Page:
In brief, the purpose of the project is to draw up a coherent plan for power system control towards 2025. This involves interdisciplinary collaboration and consensus concerning the underlying principles, both internally in Energinet.dk and among external partners in the Danish electricity supply sector, among power generators, the industry and politicians. International developments are also being monitored with a view to ensuring that standards and products are prepared for the power system of the future. For this purpose, coordination with Danish energy research and development along the way is also called for.
So far the project results are divided into focus areas for integrating 50% RE into the Danish power system and derived technical issues incidental to maintaining the high level of security of supply.
As regards the efficient integration of RE production into the power system, three main fields are emerging as focus areas if we are to avoid having to build new power stations to meet demand when the wind is not blowing.
The most important focus areas are:
- Activating consumption both in markets and as automatic reserves (more consumption must be activated in the markets when the price is low, not necessarily at night).
- Standardising communication and control of consumption and generation (necessary to ensure open and equal access to market players).
- Utilising the distribution network through the efficient use of local power generation and consumption (active consumption -> local congestion -> preventing optimum demand-response).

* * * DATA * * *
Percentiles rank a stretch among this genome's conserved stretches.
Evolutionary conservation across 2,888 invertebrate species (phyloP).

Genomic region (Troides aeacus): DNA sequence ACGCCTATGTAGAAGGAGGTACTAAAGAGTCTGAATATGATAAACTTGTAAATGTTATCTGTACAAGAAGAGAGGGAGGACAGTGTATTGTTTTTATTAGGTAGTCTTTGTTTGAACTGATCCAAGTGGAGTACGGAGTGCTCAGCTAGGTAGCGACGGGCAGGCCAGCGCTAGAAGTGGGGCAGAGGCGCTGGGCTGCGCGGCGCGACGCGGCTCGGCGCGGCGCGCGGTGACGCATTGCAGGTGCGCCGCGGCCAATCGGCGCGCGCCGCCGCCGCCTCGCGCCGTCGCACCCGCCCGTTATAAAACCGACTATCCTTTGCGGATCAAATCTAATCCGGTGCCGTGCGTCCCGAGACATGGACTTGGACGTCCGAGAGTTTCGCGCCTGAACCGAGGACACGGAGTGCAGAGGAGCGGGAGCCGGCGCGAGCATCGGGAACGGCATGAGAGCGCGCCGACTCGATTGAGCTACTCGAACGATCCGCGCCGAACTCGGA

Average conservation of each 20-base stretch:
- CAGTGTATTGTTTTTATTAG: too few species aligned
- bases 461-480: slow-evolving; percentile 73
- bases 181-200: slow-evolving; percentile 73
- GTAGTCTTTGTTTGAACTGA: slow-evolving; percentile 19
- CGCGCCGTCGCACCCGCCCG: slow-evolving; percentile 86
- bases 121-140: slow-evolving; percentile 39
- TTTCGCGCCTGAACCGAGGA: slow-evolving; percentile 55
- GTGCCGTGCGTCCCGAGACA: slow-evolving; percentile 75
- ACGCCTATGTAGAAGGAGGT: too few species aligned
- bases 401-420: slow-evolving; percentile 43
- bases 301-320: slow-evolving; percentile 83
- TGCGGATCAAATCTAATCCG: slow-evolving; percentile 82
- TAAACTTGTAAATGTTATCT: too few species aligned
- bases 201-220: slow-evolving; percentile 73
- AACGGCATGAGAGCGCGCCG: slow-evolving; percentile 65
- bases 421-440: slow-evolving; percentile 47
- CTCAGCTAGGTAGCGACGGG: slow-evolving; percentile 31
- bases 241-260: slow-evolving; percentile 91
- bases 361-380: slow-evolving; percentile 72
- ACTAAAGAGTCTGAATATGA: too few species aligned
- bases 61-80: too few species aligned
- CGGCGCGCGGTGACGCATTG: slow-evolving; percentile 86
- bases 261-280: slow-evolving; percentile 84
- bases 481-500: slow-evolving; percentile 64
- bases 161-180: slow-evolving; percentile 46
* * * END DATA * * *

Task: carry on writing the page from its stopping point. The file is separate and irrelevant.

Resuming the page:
- The derived technical issues which must be handled through a combination of market adjustments and new technical requirements as regards both power generation units and certain types of power consumption.
The most important technical challenges are:
- Frequency stability with more inverter-based power generation (wind turbines, photovoltaic cells, fuel cells, batteries etc.) and with more automatic demand-response.
- Short-circuit capacity with fewer large power stations and more inverter-based power generation.
- Voltage, with even greater variation in power transmission (especially in the distribution network from exporting solar power during the day to importing power for electric cars and heat pumps at night).
The focus on electric cars and heat pumps with heat storage in particular makes it possible to realise the political ambitions of reducing CO2 emissions from non-ETS sectors, while at the same time paving the way for the improved national utilisation of RE-based power generation. However, activating these consumption units will contribute to changing consumption patterns in the local distribution networks.
While activating consumption is already technically feasible and possible in the market, it is not sufficiently widely used to meet future demands for integrating RE into the power system. Energinet.dk has, for several years, been working on and supporting the development of solutions which will contribute to standardising communication and the utilisation of the distribution networks, for example under the Cell Project, NextGen, FlexCom, Edison etc.